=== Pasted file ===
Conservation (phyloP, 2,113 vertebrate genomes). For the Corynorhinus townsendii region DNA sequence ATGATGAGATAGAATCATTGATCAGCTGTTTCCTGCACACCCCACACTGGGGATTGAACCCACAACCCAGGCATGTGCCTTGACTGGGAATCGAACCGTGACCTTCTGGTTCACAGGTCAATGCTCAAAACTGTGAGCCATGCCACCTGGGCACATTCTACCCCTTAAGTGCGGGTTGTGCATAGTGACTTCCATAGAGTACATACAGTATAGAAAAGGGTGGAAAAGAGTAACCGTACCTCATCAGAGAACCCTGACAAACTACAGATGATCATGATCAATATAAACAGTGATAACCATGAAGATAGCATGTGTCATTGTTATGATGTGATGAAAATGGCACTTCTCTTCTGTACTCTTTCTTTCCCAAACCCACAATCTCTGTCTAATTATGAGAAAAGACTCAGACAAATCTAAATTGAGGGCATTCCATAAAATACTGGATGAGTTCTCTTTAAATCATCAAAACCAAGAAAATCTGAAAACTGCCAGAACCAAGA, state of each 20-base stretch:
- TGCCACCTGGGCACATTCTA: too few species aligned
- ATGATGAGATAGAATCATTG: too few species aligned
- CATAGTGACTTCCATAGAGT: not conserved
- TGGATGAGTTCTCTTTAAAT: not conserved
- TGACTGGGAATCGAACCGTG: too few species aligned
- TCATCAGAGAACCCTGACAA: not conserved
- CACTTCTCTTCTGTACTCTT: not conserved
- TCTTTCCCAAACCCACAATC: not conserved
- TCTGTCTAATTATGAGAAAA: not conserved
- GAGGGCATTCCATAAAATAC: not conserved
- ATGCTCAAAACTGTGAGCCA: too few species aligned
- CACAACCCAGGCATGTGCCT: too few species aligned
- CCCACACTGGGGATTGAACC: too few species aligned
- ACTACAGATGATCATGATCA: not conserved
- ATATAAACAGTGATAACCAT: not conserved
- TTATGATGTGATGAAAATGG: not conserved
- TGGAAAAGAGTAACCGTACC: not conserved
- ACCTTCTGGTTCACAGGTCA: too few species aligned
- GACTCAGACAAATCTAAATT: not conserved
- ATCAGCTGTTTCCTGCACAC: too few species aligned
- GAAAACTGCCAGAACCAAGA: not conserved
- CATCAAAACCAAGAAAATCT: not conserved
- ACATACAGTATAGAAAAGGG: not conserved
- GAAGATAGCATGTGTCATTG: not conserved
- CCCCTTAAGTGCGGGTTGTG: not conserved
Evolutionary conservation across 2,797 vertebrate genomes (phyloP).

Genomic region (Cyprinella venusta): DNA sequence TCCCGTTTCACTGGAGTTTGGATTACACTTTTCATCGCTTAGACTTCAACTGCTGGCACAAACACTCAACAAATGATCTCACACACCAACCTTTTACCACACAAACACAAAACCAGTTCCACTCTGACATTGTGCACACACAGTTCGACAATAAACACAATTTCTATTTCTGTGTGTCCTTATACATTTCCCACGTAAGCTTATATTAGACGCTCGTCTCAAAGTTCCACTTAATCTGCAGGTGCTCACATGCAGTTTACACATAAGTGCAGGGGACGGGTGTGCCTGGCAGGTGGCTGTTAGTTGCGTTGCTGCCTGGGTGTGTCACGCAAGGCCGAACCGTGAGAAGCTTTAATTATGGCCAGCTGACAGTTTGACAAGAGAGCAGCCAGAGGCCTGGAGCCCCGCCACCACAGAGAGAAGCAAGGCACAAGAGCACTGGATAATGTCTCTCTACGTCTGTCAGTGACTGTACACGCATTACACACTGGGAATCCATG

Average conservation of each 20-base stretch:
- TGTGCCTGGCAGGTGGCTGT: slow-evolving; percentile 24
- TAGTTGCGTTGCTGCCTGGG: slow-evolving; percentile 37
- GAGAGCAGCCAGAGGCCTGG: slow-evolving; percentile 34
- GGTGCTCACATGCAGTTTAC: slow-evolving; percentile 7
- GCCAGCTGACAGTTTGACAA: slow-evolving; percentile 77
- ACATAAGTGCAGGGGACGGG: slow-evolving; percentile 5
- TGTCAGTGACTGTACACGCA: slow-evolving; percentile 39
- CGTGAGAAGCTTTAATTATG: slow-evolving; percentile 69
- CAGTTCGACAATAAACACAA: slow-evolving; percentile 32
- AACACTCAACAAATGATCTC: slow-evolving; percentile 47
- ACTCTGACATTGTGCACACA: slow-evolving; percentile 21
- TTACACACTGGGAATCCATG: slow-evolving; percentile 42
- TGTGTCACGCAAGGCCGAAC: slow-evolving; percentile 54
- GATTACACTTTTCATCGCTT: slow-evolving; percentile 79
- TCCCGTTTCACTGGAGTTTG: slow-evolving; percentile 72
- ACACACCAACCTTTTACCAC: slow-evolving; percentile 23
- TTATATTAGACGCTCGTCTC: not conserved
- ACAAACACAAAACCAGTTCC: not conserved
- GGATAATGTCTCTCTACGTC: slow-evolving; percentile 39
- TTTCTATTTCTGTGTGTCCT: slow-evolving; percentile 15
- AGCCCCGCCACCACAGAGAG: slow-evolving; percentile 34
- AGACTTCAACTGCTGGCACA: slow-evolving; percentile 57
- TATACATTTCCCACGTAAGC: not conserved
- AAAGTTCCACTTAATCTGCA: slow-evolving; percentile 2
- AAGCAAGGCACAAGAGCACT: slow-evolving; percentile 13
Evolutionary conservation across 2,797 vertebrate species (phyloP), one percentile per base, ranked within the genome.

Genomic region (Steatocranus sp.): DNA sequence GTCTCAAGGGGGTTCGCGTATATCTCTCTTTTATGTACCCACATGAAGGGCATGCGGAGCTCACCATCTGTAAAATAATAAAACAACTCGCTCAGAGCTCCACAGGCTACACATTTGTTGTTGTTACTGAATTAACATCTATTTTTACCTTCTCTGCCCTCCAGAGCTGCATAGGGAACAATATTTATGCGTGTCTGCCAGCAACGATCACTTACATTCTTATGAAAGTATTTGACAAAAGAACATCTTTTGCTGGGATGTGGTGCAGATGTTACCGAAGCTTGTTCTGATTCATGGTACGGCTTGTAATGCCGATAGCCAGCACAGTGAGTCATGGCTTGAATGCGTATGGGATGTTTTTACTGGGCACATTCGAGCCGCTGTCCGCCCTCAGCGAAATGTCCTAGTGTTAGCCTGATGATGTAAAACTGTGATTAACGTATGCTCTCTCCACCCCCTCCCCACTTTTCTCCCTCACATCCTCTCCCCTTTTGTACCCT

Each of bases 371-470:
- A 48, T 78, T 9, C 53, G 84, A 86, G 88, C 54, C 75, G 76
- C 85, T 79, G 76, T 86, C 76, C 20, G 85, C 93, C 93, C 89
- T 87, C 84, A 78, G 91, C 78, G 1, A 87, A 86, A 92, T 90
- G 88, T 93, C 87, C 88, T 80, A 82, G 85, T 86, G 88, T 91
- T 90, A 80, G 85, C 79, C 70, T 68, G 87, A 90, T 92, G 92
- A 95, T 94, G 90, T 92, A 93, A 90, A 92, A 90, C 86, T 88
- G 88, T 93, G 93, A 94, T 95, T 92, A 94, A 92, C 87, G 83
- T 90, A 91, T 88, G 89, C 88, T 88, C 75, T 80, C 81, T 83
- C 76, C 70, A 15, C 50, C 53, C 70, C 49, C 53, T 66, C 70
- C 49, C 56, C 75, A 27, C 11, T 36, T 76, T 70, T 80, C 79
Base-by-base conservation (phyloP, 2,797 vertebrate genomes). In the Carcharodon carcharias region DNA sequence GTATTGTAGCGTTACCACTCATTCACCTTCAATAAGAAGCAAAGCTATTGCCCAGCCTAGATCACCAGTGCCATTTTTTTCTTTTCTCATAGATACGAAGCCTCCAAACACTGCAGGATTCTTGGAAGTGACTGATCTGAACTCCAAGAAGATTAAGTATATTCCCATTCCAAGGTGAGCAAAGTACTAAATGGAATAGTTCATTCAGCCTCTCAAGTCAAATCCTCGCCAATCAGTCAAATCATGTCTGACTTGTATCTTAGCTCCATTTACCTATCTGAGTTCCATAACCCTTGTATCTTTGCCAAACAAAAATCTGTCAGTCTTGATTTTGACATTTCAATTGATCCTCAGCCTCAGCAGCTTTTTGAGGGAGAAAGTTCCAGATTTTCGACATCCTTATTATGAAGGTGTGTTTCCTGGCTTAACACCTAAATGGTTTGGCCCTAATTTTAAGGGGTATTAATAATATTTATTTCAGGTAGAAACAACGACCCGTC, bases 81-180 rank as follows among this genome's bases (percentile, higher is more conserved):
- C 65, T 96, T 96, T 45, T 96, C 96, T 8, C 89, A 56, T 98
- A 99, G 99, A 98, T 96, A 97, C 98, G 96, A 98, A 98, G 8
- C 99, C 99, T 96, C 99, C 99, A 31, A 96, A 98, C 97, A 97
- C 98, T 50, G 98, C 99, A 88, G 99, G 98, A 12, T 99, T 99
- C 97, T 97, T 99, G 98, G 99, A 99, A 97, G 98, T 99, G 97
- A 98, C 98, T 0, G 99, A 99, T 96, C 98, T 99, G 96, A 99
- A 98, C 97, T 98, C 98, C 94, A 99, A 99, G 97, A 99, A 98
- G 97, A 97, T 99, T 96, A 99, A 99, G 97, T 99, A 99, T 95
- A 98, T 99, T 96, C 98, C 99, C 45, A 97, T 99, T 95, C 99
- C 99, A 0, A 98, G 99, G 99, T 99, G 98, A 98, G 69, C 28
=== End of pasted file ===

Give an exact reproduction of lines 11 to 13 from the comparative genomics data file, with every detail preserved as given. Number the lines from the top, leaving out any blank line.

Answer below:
- GAGGGCATTCCATAAAATAC: not conserved
- ATGCTCAAAACTGTGAGCCA: too few species aligned
- CACAACCCAGGCATGTGCCT: too few species aligned